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“For those special moments in life or if you just want to have a creative experience, the stand alone camera is what you want,” he says.

This is where it gets tricky. Standalone cameras range from basic point-and-shoots to top-of-the-line DSLR cameras with interchangeable lenses. Should you go all out, or stick with the basics?

“Smart phones are causing point and shoot cameras to become obsolete,” says Douglas. “Why carry around an extra device with similar quality to a smart phone when you already have those capabilities in your pocket?"

Mr. Gikas and Sullivan agree, but say if you're hesitant about making the DSLR jump, look for unique features that don't fit in the already-overloaded smart phone or bulky DSLR package. Rugged, waterproof models such as the Nikon Coolpix AW 110 (starts at $239), which can go 60 feet underwater, or Sony Cybershot HX50 (starts at $327), which has 40X optical zoom, are good examples.

Sullivan says that a barrier holding some back from higher end cameras is that DSLRs look complicated. Actually, he says, these devices offer a foot in the door to extra features.

“A lot of people get intimidated by the SLRs,” he says. "But from the top of the market, you can set [cameras] on auto and you’re using it like a smart phone. Camera manufacturers have done a good job at [making] the learning process [more versatile], and a much better job of offering easy to use features.”

A new innovation in higher-end cameras also cuts down on the bulk of DSLR cameras. Sony recently released the first mirrorless camera with a full frame sensor. Translation? These new cameras don’t need a bulky mirror, which cuts down on body size, while a full frame sensor offers the best image quality and great low-light performance. This means you have the quality of a DSLR combined with a compact body. The downside is that the latest technology comes at a cost.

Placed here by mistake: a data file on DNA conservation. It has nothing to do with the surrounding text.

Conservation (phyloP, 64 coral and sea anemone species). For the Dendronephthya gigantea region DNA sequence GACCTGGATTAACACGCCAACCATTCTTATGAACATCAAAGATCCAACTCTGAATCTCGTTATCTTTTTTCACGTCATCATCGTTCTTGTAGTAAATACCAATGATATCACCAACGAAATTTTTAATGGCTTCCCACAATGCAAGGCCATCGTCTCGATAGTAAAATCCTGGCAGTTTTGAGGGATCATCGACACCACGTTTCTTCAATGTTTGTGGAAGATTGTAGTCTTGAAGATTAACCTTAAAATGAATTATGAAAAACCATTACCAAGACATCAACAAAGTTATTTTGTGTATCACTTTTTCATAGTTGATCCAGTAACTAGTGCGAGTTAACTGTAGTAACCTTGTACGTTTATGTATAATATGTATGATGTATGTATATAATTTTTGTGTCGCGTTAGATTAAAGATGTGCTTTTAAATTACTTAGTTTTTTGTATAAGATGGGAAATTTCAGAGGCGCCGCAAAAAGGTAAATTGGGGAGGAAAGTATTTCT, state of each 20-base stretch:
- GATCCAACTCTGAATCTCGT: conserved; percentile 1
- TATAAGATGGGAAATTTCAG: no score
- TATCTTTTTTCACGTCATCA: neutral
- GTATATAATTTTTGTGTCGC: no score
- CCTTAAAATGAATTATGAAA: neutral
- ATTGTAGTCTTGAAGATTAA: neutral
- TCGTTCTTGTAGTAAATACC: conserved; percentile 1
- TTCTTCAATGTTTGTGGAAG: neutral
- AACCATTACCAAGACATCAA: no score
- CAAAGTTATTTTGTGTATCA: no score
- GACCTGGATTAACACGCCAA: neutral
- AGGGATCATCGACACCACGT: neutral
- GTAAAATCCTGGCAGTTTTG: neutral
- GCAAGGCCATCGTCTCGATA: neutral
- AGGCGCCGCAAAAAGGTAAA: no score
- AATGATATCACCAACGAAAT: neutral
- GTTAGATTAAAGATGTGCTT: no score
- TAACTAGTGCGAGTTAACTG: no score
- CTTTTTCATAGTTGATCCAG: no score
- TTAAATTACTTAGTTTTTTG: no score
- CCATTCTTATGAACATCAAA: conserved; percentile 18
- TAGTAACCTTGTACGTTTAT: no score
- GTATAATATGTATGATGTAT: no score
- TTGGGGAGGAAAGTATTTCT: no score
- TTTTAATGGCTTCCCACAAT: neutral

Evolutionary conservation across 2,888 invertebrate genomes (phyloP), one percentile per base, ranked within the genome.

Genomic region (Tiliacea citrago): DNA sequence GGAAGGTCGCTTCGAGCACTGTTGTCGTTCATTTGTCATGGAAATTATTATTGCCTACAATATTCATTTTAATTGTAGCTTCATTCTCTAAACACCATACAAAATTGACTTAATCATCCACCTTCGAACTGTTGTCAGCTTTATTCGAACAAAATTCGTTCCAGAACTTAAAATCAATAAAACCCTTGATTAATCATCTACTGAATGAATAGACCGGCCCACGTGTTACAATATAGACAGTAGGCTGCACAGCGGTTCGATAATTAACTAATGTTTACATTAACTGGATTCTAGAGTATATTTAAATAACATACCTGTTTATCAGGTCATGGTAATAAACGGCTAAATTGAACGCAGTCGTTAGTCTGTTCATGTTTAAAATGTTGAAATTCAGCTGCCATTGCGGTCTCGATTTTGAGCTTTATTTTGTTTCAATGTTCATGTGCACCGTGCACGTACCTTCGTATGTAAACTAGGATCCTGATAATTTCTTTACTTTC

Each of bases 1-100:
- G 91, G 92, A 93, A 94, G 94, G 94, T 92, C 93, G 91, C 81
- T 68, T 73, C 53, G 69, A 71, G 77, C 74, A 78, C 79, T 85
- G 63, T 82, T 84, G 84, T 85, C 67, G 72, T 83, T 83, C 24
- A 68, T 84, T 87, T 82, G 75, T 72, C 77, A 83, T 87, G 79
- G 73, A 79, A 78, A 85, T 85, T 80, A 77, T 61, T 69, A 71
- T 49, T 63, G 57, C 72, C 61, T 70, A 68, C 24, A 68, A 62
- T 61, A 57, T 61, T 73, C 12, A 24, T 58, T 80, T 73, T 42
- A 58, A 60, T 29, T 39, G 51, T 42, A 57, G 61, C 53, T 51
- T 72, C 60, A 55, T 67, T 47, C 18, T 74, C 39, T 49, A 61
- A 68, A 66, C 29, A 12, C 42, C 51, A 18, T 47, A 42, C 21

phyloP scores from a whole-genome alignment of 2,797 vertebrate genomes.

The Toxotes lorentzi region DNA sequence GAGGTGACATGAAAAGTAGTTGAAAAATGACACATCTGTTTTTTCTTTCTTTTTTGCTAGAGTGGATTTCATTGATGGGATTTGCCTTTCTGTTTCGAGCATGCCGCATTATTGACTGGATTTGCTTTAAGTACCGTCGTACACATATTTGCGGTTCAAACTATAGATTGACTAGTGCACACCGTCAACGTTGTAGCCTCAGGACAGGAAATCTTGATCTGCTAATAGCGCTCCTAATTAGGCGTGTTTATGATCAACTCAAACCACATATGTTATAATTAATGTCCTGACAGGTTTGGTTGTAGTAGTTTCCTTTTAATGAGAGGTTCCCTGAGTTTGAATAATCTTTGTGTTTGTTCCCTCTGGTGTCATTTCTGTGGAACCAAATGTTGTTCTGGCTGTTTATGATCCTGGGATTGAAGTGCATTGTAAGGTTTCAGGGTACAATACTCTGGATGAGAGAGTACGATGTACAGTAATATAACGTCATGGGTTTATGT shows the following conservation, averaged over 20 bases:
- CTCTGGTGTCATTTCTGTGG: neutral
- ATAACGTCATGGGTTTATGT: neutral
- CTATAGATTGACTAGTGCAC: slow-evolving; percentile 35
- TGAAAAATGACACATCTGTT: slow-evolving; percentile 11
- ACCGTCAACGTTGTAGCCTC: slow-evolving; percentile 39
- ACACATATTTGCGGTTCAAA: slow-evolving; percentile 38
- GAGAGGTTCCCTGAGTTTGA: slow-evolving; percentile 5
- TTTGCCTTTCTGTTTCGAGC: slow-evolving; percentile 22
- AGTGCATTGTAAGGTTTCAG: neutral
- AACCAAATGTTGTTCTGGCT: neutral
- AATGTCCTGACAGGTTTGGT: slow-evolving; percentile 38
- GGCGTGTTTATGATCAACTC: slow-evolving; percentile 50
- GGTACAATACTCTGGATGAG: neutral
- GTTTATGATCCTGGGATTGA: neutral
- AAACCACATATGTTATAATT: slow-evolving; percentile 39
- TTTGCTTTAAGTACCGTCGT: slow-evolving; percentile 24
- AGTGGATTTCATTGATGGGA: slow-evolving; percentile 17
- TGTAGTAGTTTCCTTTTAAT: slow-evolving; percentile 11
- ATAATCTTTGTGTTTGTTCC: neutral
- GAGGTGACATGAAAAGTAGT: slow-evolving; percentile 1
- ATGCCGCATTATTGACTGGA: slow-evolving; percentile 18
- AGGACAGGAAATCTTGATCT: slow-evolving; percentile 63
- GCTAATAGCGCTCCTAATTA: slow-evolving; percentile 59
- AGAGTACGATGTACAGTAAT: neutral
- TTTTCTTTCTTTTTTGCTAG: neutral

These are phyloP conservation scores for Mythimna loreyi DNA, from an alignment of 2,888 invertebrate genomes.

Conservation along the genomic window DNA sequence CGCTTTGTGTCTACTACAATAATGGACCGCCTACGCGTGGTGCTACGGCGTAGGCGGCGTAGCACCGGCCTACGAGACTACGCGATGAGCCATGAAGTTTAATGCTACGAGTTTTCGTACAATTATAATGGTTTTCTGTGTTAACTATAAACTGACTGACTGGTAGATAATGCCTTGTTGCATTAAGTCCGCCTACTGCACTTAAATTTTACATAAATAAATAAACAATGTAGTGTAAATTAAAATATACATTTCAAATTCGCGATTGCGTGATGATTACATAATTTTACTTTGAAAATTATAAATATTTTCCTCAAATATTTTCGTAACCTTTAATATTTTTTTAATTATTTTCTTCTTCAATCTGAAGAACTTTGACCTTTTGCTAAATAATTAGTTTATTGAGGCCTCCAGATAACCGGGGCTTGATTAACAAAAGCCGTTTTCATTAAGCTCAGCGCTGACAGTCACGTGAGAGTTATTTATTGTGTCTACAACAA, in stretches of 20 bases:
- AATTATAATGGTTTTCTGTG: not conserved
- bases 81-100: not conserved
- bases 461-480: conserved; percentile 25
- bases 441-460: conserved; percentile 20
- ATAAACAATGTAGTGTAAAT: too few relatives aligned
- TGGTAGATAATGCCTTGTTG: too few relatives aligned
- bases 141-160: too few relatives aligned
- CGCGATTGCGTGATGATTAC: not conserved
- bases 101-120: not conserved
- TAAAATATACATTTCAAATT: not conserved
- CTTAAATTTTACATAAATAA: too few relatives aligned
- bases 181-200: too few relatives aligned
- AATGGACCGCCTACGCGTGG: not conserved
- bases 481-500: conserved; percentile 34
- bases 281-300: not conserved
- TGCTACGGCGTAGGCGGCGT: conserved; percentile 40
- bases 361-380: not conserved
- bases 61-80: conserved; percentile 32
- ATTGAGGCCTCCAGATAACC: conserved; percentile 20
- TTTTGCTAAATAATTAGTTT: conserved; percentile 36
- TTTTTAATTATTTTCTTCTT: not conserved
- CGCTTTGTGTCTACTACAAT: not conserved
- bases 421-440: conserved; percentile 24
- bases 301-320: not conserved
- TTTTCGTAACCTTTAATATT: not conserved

“Basically a mirrorless is all you need now, but they're not cheap,” says Shelby Chen, product buyer at Photojojo, over e-mail. “The really good ones will set you back more than an entry level DSLR.”

For example, the price on that new Sony Alpha 7 model? $1,700 for the body alone. On the flip side, for DSLR cameras, Gikas and Sullivan recommend the Canon SL1, which is one of the smallest DSLRs, and retails for $750 with a kit lens, or the slightly bigger, but more powerful Rebel T5I which retails for $850. If you’re looking to invest for the long haul, Ms. Chen says mirrorless is the way to go despite the price. Otherwise, DSLRs offer a bit more flexibility.

“Putting in money to high end systems is always worth it, but only if you see yourself doing it for a long time,” she says. “There's a long preached rule to sink money into lenses not bodies, so buy lenses and upgrade your body. With mirrorless this is a bit harder – different sized cameras need different sized lenses. With DSLRs you pretty much buy into a one-size-fits-most thing.” 

With new tech coming out almost every week, it can be a bit intimidating to make the decision. However, Chen says there will always be a “next big thing” and that means that if you’re ready to invest, whether it be in a phone or standalone camera, every second you waste could be a missed photo opportunity.

“Any camera you buy will always be ‘old’ in a year or two,” she says. “Might as well squeeze in more time shooting rather than worrying.”